The only difference is, if your computer will support 3-256mb chips thats the route I would go. At $25 it's cheap and is the one single thing that will increase the preformance of a PC100 computer.
Just my thoughts.
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#10 dc3

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Posted 12 December 2005 - 12:23 PM

Acklan...every thing that I have learned so far coincides with what you are saying, the video card in my computer is a 3dfx Interactive, Inc. Voodoo3 (16 MB), which the person who built this computer explained was pretty much a relic at the time he built the pc six years ago, so I can see where there may be some validity to BMThors' statement. Would it make any difference in changing the video card out, I will need a PCI video card when I do my re-build later anyway, and if so, is the Jaton nVidia MX400 what you would suggest?

I just found out that the KVR133X64C2/256 will not underclock to pc100, back to the hunt.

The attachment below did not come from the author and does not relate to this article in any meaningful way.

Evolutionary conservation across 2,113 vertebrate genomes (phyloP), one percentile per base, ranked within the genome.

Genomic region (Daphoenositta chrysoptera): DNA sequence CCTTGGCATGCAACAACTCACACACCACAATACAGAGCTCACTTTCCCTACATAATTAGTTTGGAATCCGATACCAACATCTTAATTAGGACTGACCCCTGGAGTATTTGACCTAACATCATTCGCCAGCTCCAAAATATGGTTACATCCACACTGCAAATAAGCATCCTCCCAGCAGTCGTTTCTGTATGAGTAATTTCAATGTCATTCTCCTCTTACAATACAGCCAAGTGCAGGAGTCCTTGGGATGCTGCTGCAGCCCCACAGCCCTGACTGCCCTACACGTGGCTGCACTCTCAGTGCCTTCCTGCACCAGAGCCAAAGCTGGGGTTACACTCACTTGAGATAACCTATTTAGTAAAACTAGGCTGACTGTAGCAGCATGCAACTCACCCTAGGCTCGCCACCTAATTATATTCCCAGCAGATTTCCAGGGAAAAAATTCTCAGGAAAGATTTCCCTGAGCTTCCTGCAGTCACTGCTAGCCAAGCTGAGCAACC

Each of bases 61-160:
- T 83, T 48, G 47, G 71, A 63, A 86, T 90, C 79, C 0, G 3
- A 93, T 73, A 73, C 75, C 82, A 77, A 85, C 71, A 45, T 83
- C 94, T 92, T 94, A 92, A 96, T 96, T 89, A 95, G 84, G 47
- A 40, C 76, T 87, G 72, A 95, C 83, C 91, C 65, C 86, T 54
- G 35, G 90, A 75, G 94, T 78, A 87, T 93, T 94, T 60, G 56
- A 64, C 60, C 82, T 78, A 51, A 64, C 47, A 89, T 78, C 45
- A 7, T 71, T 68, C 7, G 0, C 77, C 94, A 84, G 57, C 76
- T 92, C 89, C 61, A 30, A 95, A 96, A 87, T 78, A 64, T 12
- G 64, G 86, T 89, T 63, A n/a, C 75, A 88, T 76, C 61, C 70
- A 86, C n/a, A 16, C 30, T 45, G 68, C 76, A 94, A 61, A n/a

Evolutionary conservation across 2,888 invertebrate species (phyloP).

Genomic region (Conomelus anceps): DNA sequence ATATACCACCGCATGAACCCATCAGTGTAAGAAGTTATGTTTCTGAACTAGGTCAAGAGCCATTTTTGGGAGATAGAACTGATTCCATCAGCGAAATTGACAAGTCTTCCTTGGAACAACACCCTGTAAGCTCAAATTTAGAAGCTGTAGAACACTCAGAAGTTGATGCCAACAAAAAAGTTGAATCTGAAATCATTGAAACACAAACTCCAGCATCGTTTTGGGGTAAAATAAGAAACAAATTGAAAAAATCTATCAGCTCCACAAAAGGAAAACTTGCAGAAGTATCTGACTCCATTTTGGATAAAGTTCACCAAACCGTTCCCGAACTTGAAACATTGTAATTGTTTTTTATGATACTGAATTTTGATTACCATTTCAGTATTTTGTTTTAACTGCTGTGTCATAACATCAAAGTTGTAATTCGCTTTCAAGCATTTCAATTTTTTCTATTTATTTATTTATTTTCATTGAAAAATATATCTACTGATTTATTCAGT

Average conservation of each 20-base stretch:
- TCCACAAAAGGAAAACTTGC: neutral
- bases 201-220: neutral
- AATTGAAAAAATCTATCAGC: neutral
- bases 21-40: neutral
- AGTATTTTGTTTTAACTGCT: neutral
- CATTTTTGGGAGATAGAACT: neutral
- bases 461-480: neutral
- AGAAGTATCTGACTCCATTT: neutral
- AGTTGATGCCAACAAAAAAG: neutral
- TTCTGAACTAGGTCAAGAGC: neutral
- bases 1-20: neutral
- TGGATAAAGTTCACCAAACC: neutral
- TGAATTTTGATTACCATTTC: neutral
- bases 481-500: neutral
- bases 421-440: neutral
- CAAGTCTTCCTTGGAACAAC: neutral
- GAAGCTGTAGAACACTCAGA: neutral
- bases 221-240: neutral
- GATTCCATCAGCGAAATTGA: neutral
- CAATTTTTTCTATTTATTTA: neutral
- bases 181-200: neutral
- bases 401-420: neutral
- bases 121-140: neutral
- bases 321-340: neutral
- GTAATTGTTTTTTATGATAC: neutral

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#11 acklan

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Posted 12 December 2005 - 12:59 PM

I would suggest you look on ebay for low density16 chip double side PC100 RAM. If you look you can find 5 stick for about $100/!0 shipping. Thats what I did.
The MX400 nVidia chipset is in several cards and for the machine you have is a good value. You can't high end game so no need to put a card that wil out leg your chip. 64mb is a perfect match for your computer. If you see a 128mb card for a steal don't pass it up but 64 will do all you need. Important it will allow you to run a larger monitor with more color and a higher refresh rate (reduces eye strain). When you buy, be sure and ask if it is PCI or AGP. AGP will be about $10 cheaper. I bought the Jaton because they were 6 for $150/$0 shipping.